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Nigeria’s Abduction Crisis: The Hard Knock for Mission and Mercy

Religious Abductions in Nigeria: Questioning Complicity in the Banking Sector

An Alarming Phenomenon

The recent news of the kidnapping of two Claretian missionaries in Plateau State, Nigeria, has rekindled international attention on the growing phenomenon of kidnappings in the country. Fr Ken Kanwa C.M.F. and his assistant Fr Jude Nwachukwu C.M.F. were abducted on the night of 1 February by armed men, in a series of incidents that are becoming sadly common in Nigeria.

The Plague of Abductions: A Threat to the Peace Mission

Kidnappings, often for the purpose of extortion, have become an epidemic in Nigeria, affecting not only religious but also ordinary citizens. These acts of violence pose a serious threat to the mission of peace and mercy carried out by religious communities in the country. The fear and insecurity generated by such criminal acts undermine the efforts of those working for peace and reconciliation in a region already troubled by conflict and social tensions.

Worrying Statistics

According to Nigerian press reports, between July 2022 and June last year, 3,620 people were kidnapped in 582 kidnapping incidents. It was estimated that ransoms of at least 5 billion naira were demanded, of which at least 302 million naira were actually paid. However, these figures may be underestimated as not all cases are reported to the authorities.

The Role of Banks in the Kidnapping Crisis

One of the most worrying aspects of this criminal scourge is the involvement of banking institutions. According to an article in The Nation in Nigeria, the country’s banks have as many as 133 million bank account holders, of which five million are fake. Banks, unfortunately, appear to be a key tool used by kidnappers to receive ransom payments. Bank accounts have been found to be opened using stolen identity cards of deceased persons, raising serious concerns about the integrity of the Nigerian banking system.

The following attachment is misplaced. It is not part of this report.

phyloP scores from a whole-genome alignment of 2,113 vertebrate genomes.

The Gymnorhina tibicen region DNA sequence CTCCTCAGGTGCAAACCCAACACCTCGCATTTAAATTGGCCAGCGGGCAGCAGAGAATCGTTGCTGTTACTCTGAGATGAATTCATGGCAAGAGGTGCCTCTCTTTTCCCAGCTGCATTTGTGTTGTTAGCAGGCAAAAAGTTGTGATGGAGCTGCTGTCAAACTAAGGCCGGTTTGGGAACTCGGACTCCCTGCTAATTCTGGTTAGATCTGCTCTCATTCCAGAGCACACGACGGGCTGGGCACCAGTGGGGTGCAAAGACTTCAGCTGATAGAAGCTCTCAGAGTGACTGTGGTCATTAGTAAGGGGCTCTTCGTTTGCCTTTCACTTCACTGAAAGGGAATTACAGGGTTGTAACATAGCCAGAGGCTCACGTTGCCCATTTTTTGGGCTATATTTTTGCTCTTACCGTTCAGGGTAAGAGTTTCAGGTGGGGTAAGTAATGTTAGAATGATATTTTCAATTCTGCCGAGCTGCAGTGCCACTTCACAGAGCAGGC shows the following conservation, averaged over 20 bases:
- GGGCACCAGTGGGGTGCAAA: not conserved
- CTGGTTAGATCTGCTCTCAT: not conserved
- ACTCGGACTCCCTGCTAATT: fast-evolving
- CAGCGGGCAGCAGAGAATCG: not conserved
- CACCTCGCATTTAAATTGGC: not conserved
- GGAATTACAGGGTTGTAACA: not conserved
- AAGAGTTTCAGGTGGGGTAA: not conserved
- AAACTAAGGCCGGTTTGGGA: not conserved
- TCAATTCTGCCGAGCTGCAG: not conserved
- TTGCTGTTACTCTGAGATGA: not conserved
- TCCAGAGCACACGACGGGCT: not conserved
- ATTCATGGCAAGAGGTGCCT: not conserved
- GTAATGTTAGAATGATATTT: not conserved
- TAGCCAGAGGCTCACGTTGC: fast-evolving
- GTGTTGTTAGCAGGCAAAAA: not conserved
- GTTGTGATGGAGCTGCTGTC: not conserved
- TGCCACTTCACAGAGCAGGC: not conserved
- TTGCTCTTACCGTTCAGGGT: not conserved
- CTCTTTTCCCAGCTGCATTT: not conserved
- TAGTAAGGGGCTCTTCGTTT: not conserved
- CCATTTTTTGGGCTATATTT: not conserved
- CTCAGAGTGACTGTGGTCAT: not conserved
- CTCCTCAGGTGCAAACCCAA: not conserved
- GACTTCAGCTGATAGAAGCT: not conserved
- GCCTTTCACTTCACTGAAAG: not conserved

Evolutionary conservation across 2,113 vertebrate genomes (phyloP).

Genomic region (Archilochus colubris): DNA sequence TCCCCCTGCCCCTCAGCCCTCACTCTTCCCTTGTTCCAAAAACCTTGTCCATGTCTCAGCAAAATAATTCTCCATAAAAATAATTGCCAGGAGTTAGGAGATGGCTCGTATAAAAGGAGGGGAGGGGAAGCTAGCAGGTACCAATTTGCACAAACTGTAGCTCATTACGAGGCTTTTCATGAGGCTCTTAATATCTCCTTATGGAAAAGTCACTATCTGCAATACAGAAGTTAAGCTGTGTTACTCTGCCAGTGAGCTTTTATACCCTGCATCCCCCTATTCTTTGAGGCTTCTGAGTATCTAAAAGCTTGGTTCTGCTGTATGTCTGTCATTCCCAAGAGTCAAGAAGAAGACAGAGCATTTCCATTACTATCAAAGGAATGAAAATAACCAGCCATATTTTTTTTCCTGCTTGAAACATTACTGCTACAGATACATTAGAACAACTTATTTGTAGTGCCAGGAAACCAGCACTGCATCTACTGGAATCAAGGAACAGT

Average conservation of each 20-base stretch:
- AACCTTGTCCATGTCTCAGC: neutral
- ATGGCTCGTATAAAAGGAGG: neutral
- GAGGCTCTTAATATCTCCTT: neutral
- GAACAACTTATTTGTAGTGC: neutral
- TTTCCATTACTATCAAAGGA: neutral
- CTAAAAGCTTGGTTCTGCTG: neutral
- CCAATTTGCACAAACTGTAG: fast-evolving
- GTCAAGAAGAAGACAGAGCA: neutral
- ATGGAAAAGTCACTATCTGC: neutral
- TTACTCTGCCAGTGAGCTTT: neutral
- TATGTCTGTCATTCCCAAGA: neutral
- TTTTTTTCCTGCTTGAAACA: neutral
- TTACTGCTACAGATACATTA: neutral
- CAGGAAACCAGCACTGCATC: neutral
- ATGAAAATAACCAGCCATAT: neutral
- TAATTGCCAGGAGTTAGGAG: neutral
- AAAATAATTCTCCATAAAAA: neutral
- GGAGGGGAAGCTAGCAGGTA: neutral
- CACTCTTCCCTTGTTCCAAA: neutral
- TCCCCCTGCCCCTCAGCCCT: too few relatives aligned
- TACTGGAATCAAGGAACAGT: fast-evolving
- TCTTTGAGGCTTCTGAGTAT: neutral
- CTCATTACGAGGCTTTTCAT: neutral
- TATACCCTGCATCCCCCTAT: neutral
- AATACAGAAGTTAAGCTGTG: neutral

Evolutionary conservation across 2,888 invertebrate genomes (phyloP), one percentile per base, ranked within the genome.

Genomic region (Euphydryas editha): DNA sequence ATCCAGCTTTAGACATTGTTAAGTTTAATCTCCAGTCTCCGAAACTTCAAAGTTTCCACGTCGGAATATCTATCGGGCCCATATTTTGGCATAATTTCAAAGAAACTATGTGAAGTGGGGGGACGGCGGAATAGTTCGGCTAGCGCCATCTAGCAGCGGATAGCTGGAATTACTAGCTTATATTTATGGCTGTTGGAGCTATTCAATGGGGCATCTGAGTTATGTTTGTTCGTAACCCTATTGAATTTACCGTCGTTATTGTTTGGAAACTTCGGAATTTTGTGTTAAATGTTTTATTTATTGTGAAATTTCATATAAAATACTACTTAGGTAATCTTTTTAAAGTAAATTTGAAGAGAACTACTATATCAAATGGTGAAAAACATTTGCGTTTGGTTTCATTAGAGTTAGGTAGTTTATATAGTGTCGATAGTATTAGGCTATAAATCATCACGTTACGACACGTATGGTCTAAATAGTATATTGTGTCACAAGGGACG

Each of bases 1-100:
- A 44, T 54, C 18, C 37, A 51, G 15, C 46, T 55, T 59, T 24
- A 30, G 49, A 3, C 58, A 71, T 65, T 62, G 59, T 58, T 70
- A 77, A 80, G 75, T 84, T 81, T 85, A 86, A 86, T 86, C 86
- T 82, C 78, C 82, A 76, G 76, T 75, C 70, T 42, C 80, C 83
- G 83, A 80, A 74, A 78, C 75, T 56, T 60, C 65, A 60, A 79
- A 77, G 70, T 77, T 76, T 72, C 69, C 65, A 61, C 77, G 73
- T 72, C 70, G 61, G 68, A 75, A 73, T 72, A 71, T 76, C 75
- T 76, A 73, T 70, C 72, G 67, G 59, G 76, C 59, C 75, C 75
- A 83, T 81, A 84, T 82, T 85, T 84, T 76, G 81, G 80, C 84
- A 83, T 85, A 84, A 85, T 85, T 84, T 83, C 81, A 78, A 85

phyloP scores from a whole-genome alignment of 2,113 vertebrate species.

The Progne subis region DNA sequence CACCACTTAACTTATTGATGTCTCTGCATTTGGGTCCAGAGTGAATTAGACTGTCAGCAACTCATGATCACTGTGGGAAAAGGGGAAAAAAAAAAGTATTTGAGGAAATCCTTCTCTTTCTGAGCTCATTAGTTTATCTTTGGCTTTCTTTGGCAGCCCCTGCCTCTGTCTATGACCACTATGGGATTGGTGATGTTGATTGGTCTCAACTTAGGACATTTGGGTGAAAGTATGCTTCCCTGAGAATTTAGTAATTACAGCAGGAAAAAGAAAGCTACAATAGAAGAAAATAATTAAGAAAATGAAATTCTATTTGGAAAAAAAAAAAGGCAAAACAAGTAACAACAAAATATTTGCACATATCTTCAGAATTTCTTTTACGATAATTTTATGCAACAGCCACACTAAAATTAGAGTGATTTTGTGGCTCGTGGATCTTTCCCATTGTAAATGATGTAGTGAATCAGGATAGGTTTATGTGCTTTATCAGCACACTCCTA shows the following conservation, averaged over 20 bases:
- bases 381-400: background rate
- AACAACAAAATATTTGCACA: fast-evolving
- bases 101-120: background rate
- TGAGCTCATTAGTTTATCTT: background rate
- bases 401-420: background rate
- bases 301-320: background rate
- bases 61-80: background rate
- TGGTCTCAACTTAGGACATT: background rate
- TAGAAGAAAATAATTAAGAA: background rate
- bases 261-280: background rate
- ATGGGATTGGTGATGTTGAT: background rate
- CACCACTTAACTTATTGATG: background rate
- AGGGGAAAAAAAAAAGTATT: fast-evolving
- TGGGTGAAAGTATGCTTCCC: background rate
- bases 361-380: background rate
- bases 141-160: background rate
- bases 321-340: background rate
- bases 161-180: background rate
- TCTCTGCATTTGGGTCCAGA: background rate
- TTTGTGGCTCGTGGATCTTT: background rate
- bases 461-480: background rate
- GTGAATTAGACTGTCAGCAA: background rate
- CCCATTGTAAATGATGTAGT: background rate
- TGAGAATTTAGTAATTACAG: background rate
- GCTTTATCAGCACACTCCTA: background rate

The need for urgent action

The kidnapping epidemic in Nigeria requires an immediate and decisive response from the relevant authorities. In addition to the need to strengthen security measures and actively combat the criminal networks responsible for such acts, targeted action in the banking sector is also essential. Financial institutions must be subject to strict supervision and take effective measures to prevent the abuse of their services by criminals.


The case of the two kidnapped clerics in Plateau State is only the latest in a long line of tragedies plaguing Nigeria. As the international community watches with growing concern, it is imperative that the Nigerian authorities act decisively to put an end to this scourge. Unity of purpose and concerted action are essential to ensure the security and stability of the country, thereby protecting its citizens and restoring confidence in the integrity of its institutions.



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